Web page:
Vitamin A For Blackheads

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As we all know, blackheads are the bane of our existence.

They’re ugly, they’re embarrassing, and they make us feel like we should never leave the house.

But what if there was a way to get rid of those pesky blackheads without having to pay a dermatologist thousands of dollars or resorting to harsh chemical peels?

Well, there is! And it’s called vitamin A.

Vitamin A is an essential nutrient for healthy skin, and it plays a role in the production of keratinocytes—the cells that help your skin stay healthy and strong. When you apply vitamin A topically on your skin, you can help prevent acne and other conditions that lead to clogged pores (like blackheads).

Vitamin A For Blackheads

Acne can strike at any age. Although it’s more common among teenagers, and sometimes in women going through menopause, acne affects an estimated 50 million people in the United States each year.

Acne surfaces during times of hormonal imbalance. When glands produce more oil than normal, skin pores get clogged, allowing bacteria (and pimples) to grow.

Pimples come in many different forms and depths, including blackheads whiteheads, cysts, and nodules. To banish them, research has long pointed to topical medications such as benzoyl peroxide, antibiotics like tetracycline, and oral drugs that contain vitamin A, such as isotretinoin, which is for moderate to severe acne.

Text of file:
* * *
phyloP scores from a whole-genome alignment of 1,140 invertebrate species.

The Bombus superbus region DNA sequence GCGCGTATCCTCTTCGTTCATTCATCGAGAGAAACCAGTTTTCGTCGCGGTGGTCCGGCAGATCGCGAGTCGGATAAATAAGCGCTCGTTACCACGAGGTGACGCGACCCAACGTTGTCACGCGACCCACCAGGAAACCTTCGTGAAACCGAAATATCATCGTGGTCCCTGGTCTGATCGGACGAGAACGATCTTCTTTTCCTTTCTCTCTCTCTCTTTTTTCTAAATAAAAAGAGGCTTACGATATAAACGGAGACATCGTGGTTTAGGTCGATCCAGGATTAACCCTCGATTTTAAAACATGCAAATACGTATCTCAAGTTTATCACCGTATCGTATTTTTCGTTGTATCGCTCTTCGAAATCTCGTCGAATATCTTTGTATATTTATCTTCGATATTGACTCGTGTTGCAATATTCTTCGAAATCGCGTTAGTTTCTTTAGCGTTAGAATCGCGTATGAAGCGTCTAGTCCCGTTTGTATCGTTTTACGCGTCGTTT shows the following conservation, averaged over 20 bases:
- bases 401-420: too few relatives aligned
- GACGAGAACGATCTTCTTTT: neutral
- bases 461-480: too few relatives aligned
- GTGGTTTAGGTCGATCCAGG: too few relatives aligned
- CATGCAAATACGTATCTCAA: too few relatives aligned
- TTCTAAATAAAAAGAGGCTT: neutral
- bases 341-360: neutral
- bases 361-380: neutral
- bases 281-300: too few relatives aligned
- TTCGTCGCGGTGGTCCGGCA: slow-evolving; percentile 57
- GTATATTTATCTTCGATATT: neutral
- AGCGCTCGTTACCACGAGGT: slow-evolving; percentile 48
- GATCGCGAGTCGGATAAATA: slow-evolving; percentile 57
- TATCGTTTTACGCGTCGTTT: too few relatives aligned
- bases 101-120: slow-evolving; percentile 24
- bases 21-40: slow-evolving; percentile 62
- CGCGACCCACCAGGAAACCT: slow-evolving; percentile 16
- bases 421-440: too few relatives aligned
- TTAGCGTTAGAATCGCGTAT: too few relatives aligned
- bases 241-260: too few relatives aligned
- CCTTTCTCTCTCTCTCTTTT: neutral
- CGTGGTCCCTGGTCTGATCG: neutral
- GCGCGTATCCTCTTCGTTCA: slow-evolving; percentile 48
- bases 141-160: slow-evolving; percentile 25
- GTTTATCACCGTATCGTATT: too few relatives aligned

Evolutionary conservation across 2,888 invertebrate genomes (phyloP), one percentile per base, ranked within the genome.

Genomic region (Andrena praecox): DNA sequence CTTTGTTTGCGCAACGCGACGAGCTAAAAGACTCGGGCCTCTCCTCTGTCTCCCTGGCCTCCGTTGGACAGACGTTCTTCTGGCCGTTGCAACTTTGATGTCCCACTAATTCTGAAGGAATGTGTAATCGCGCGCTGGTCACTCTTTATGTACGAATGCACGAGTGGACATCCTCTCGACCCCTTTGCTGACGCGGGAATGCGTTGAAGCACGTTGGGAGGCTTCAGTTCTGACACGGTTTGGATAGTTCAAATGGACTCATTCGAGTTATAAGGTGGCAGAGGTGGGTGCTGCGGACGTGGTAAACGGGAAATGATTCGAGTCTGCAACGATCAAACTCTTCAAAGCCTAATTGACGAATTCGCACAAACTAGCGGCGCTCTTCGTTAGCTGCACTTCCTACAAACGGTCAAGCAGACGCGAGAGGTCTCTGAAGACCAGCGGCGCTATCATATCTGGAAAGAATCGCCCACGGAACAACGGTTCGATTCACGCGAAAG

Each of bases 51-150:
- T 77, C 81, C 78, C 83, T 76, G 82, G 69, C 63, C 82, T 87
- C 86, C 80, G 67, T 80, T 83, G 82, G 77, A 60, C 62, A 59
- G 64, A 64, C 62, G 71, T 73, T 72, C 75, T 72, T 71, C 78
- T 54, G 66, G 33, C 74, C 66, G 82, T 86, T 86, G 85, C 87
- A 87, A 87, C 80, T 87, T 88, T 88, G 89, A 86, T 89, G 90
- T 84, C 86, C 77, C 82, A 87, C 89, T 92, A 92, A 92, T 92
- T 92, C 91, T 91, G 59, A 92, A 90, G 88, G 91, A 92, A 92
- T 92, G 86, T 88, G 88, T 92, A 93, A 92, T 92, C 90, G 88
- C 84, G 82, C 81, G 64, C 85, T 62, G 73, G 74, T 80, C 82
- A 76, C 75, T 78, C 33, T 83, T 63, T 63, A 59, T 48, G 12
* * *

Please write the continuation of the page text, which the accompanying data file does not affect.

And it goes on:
Alternatively, some seek more natural treatments such oral vitamin and mineral supplements. Do natural remedies also work? And if so, which ones? Find out below.

Vitamin A

Vitamin A is a possible remedy for acne, but you need to make sure you’re getting it the right way.

Vitamin A oral supplements don’t work the same as topical vitamin A, according to clinicians at the University of Michigan. In fact, they caution against the supplement, as it can do more harm than good.

Because the vitamin is fat-soluble, it builds up in your body, and a high intake of more than 10,000 international units (IU) can be toxic. This is especially true during pregnancy, so women who are planning on becoming pregnant should check with their doctors before starting any supplements.

But as a topical medication, vitamin A can help with your acne. Most topical medications chemically alter the vitamin into a retinoid that you can apply to the skin. According to the Mayo Clinic, retinoids are the most effective treatment for acne because of their ability to regenerate and heal the skin rapidly, so that you quickly have fresh skin.

Popular retinoid brands — in the order of least side effects — include tazarotene (Tazorac) and adapalene (Differin). You can get them only with a prescription.

Pregnant women shouldn’t take retinoids. The substance also weakens your skin’s natural UV protection, so people using retinoids should take care to avoid long exposure to the sun and use sunscreen.

Zinc

Zinc is a mineral that can also help with acne. You can take it as an oral supplement or as a topical treatment.

A recent reviewTrusted Source of the past studies on the topic found that zinc can decrease oil production in the skin, and can protect against bacterial infection and inflammation.